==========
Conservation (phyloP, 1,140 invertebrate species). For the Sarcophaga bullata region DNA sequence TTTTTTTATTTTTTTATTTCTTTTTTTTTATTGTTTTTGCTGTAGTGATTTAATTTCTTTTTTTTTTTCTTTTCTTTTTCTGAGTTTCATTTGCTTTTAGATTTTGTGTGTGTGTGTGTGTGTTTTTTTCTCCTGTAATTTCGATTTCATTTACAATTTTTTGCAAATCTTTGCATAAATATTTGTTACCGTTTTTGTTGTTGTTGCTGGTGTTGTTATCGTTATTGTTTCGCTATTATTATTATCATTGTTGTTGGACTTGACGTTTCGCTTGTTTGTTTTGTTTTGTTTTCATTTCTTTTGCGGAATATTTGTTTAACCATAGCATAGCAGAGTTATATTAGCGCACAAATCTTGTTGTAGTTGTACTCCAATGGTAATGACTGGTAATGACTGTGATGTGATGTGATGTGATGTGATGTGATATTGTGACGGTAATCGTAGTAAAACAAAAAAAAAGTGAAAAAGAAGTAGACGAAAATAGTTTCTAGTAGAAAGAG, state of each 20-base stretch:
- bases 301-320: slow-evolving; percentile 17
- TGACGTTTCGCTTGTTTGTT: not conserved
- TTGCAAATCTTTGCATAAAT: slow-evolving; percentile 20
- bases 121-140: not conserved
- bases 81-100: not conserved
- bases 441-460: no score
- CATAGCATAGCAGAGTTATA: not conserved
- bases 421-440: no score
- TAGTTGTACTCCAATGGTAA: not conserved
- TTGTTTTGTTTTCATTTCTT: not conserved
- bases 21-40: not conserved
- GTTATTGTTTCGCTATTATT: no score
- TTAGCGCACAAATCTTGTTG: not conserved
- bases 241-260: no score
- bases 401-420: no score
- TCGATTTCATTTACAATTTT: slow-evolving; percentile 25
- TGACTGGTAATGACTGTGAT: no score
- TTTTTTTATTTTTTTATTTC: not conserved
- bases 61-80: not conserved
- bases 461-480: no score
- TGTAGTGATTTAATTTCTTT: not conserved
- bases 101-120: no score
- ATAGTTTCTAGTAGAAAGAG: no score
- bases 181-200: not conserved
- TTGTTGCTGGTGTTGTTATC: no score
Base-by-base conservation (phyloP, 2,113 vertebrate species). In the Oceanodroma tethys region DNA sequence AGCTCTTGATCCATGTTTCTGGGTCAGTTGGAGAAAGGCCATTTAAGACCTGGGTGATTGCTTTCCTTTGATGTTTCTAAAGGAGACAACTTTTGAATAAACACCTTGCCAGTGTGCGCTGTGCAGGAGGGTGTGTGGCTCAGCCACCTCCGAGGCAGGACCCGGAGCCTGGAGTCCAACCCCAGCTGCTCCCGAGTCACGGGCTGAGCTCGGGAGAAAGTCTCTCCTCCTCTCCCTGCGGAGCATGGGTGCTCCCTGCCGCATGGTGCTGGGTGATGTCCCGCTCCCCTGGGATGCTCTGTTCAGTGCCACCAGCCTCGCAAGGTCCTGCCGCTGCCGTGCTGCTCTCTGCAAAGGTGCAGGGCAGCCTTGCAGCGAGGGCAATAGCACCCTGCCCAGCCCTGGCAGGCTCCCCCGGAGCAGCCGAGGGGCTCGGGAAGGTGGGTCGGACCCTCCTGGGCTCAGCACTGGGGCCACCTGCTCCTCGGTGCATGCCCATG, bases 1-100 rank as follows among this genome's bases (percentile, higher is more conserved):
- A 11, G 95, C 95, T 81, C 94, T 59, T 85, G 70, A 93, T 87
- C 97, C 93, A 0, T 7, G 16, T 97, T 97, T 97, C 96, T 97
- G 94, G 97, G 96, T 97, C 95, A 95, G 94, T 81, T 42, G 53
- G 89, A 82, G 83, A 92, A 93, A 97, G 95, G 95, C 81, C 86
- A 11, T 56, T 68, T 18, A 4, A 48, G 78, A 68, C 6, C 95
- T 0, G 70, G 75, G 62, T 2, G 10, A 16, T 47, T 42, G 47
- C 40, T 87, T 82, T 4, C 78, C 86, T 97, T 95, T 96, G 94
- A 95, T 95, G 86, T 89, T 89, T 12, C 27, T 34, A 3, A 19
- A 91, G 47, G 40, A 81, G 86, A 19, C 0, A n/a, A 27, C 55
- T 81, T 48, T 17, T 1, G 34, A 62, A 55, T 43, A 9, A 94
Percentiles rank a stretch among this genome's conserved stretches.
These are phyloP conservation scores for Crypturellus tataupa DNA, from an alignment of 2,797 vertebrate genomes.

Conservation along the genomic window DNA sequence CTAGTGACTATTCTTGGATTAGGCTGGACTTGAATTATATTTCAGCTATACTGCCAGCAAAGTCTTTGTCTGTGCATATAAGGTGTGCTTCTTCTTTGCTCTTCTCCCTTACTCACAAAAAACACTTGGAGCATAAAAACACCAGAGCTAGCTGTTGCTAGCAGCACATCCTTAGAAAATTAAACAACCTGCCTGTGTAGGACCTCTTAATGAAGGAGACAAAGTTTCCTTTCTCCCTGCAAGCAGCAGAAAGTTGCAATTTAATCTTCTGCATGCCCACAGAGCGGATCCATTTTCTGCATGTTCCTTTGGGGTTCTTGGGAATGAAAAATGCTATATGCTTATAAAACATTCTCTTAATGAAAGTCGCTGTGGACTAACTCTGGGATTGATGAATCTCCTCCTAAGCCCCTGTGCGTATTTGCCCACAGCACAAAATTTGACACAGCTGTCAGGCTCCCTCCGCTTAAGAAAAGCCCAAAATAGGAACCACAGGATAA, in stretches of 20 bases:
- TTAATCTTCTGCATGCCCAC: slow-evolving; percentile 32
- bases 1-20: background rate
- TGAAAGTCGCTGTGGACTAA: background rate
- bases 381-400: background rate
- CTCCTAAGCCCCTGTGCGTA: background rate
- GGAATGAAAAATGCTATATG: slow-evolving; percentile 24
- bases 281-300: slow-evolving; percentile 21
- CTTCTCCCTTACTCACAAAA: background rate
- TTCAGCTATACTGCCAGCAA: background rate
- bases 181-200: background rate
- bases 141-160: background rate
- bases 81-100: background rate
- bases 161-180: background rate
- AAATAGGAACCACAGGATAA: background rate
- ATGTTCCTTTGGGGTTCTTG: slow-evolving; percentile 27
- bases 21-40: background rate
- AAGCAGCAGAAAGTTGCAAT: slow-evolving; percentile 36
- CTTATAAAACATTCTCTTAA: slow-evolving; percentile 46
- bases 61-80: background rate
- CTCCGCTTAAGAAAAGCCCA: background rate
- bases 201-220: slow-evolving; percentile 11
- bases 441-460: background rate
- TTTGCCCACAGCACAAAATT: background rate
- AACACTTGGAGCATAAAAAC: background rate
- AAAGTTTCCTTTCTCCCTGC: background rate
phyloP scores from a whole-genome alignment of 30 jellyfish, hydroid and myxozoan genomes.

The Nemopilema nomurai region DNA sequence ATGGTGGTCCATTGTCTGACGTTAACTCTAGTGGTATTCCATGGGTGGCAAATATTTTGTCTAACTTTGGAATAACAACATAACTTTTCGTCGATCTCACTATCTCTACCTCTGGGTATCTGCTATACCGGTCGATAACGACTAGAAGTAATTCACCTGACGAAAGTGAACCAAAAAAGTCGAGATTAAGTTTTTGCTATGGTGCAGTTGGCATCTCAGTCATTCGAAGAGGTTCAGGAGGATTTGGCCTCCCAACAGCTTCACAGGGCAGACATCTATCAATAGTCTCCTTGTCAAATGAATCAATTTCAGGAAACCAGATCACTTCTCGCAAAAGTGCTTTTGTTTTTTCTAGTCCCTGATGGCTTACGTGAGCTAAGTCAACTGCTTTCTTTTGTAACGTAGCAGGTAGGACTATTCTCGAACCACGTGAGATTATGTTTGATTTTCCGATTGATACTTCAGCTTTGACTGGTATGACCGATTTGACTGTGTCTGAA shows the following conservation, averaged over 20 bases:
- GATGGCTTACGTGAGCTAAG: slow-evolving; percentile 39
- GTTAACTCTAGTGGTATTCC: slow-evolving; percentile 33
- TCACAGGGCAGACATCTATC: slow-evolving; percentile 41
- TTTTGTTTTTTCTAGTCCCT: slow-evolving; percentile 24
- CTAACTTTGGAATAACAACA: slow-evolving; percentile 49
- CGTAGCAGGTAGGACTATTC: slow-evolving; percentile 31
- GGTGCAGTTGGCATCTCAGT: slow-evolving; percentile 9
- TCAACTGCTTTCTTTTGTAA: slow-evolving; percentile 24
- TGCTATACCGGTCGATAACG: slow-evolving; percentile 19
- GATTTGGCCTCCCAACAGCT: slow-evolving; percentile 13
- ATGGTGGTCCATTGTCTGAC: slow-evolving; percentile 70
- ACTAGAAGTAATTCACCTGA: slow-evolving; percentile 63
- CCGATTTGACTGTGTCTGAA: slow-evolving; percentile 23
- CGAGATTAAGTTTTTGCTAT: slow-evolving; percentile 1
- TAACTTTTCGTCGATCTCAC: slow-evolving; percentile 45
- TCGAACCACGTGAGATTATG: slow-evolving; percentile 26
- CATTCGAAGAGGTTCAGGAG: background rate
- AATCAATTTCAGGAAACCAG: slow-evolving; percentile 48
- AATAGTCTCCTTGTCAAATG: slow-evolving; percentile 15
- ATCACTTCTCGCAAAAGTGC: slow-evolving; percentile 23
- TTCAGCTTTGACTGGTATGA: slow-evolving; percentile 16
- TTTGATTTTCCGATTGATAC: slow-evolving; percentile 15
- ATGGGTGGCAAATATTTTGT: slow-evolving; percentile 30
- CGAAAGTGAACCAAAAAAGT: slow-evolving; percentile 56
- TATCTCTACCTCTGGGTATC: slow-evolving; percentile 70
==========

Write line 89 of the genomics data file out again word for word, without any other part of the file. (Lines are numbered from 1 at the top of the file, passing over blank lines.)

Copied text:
- TTTGATTTTCCGATTGATAC: slow-evolving; percentile 15